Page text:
House Republican Leader Linda Upmeyer of Clear Lake says there are plenty of competitive races, though, that are non-partisan.
“Remember that back side of the ballot? It almost never gets attention if you’re straight ticket voting and none of those are included in that straight ticket because they don’t run in a partisan fashion,” Upmeyer says, “so there’s a whole lot of (candidates) out there that don’t get a vote in spite of the fact that people probably think they do.”
According to Upmeyer, there are “a lot of good reasons” to end “straight ticket” voting in Iowa, especially since the majority of Iowa voters are not registered Republicans or registered Democrats, but have registered as “no party” voters.
“People, perhaps, less identify with one party all the way through the ticket,” Upmeyer says, “and so I think more and more people are wanting to vote for individual candidates and this encourages even more of it.”
But according to a survey conducted by staff in the Iowa Secretary of State’s office, over 43 percent of the voters in Linn County this past November were “straight ticket” voters.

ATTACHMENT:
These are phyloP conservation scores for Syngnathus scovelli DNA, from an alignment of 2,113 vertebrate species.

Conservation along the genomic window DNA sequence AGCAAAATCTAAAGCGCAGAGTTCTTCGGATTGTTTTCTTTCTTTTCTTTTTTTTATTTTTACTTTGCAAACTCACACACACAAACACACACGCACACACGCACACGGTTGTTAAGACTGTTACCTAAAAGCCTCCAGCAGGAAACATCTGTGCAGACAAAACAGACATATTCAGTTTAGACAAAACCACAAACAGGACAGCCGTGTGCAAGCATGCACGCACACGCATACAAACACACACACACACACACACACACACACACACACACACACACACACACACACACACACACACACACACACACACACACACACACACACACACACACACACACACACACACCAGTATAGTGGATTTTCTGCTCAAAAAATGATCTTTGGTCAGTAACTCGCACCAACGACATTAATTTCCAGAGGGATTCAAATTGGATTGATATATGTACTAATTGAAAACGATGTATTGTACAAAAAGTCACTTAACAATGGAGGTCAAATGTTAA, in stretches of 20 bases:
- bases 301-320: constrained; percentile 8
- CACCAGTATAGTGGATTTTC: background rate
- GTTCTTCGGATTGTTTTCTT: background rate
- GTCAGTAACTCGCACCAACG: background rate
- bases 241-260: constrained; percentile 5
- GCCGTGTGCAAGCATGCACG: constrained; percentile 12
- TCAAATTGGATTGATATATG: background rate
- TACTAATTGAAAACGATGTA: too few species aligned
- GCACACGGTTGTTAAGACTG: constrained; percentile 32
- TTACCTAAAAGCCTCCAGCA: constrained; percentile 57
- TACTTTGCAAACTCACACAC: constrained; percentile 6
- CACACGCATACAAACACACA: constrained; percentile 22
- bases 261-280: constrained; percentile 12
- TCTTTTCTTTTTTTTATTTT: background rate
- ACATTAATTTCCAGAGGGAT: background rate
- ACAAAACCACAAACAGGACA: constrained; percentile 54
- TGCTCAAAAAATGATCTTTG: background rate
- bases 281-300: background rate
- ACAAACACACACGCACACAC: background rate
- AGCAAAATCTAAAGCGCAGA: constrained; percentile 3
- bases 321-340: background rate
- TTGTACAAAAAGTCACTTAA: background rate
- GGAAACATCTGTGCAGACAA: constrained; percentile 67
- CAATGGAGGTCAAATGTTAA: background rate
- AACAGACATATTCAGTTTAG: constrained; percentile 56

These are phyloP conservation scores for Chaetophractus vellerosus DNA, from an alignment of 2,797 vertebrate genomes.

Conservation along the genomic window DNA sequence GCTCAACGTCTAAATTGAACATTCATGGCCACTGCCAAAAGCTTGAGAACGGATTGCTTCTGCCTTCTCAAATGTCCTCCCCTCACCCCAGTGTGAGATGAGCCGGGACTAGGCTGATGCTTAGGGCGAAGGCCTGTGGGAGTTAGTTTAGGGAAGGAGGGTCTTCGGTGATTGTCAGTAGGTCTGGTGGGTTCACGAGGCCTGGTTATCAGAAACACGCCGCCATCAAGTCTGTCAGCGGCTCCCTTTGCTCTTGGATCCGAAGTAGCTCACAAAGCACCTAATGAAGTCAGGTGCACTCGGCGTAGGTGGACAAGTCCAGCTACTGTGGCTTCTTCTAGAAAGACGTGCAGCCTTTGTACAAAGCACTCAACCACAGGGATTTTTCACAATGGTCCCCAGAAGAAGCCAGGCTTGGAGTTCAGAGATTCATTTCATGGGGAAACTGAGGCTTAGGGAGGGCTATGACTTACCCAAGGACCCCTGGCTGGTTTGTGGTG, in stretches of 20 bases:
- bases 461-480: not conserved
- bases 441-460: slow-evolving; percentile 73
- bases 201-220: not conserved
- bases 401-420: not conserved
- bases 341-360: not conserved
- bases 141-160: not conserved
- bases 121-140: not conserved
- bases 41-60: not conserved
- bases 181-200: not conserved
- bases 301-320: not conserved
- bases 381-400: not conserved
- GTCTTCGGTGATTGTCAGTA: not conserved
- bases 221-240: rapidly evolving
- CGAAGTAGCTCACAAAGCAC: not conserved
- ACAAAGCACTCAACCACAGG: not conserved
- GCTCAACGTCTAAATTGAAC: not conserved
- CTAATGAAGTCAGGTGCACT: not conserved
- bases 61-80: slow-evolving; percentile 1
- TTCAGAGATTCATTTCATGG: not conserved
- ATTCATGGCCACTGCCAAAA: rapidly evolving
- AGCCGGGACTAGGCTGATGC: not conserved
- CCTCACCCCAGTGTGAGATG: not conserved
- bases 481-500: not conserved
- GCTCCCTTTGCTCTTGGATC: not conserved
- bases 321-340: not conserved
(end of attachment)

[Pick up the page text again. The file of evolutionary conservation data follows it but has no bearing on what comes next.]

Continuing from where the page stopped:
Eighteen of Iowa’s 99 counties did not report how many “straight ticket” ballots were cast, but the rest did. In those 81 counties, nearly a quarter of all the ballots cast in 2012 in Iowa were from people who wanted to vote “straight ticket.”
Upmeyer says this push to get rid of “straight ticket” voting is not about how well Democrats did in 2012, or how well Republicans did in 2010.
“That ebbs and flows. Those are cycles, so if we’re doing something that could help us today, it could harm us tomorrow,” Upmeyer says, “so it’s best to have good policy and that’s what we’re trying to do.”
Upmeyer is likely to schedule a vote in the Iowa House on the issue this year. In 2011 the state of Wisconsin ended “straight ticket” voting and this year legislatures in four other states are considering bills to get rid of it. However, lawmakers in Utah decided to keep “straight ticket” voting in their state. In New Hampshire, some lawmakers there are trying to revive it so Republicans and Democrats can check one box and vote for all the candidates of that particular party that are on the ballot.